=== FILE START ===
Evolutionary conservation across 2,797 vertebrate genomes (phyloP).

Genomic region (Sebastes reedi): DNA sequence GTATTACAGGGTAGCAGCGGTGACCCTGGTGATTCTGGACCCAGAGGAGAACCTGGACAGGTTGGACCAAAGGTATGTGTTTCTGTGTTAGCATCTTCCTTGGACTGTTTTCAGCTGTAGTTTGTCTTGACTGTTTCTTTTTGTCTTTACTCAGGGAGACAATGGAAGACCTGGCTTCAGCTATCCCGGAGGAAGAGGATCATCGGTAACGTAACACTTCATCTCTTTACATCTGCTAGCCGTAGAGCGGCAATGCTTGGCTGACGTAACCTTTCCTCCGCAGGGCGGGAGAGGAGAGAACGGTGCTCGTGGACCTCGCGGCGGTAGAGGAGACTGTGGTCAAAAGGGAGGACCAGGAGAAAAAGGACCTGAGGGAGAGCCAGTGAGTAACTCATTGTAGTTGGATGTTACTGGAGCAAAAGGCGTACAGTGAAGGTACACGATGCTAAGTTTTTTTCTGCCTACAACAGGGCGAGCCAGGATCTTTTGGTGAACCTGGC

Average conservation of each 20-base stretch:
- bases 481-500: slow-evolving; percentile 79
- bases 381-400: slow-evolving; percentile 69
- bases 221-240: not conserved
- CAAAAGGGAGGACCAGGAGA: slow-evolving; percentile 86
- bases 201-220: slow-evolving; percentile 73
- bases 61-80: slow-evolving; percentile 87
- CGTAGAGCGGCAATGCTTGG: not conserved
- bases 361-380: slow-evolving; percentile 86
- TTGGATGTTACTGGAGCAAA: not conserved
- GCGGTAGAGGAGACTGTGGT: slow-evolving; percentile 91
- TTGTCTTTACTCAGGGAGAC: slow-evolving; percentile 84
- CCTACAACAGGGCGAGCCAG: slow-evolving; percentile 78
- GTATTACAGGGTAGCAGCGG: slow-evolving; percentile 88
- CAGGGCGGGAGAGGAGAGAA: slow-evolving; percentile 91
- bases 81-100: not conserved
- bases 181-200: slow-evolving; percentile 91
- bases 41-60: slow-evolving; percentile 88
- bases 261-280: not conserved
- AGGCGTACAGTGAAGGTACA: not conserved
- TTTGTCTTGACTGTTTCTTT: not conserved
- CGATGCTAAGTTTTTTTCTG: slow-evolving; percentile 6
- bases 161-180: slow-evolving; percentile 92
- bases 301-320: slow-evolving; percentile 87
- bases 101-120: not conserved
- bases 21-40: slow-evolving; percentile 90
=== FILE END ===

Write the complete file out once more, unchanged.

Evolutionary conservation across 2,797 vertebrate genomes (phyloP).

Genomic region (Sebastes reedi): DNA sequence GTATTACAGGGTAGCAGCGGTGACCCTGGTGATTCTGGACCCAGAGGAGAACCTGGACAGGTTGGACCAAAGGTATGTGTTTCTGTGTTAGCATCTTCCTTGGACTGTTTTCAGCTGTAGTTTGTCTTGACTGTTTCTTTTTGTCTTTACTCAGGGAGACAATGGAAGACCTGGCTTCAGCTATCCCGGAGGAAGAGGATCATCGGTAACGTAACACTTCATCTCTTTACATCTGCTAGCCGTAGAGCGGCAATGCTTGGCTGACGTAACCTTTCCTCCGCAGGGCGGGAGAGGAGAGAACGGTGCTCGTGGACCTCGCGGCGGTAGAGGAGACTGTGGTCAAAAGGGAGGACCAGGAGAAAAAGGACCTGAGGGAGAGCCAGTGAGTAACTCATTGTAGTTGGATGTTACTGGAGCAAAAGGCGTACAGTGAAGGTACACGATGCTAAGTTTTTTTCTGCCTACAACAGGGCGAGCCAGGATCTTTTGGTGAACCTGGC

Average conservation of each 20-base stretch:
- bases 481-500: slow-evolving; percentile 79
- bases 381-400: slow-evolving; percentile 69
- bases 221-240: not conserved
- CAAAAGGGAGGACCAGGAGA: slow-evolving; percentile 86
- bases 201-220: slow-evolving; percentile 73
- bases 61-80: slow-evolving; percentile 87
- CGTAGAGCGGCAATGCTTGG: not conserved
- bases 361-380: slow-evolving; percentile 86
- TTGGATGTTACTGGAGCAAA: not conserved
- GCGGTAGAGGAGACTGTGGT: slow-evolving; percentile 91
- TTGTCTTTACTCAGGGAGAC: slow-evolving; percentile 84
- CCTACAACAGGGCGAGCCAG: slow-evolving; percentile 78
- GTATTACAGGGTAGCAGCGG: slow-evolving; percentile 88
- CAGGGCGGGAGAGGAGAGAA: slow-evolving; percentile 91
- bases 81-100: not conserved
- bases 181-200: slow-evolving; percentile 91
- bases 41-60: slow-evolving; percentile 88
- bases 261-280: not conserved
- AGGCGTACAGTGAAGGTACA: not conserved
- TTTGTCTTGACTGTTTCTTT: not conserved
- CGATGCTAAGTTTTTTTCTG: slow-evolving; percentile 6
- bases 161-180: slow-evolving; percentile 92
- bases 301-320: slow-evolving; percentile 87
- bases 101-120: not conserved
- bases 21-40: slow-evolving; percentile 90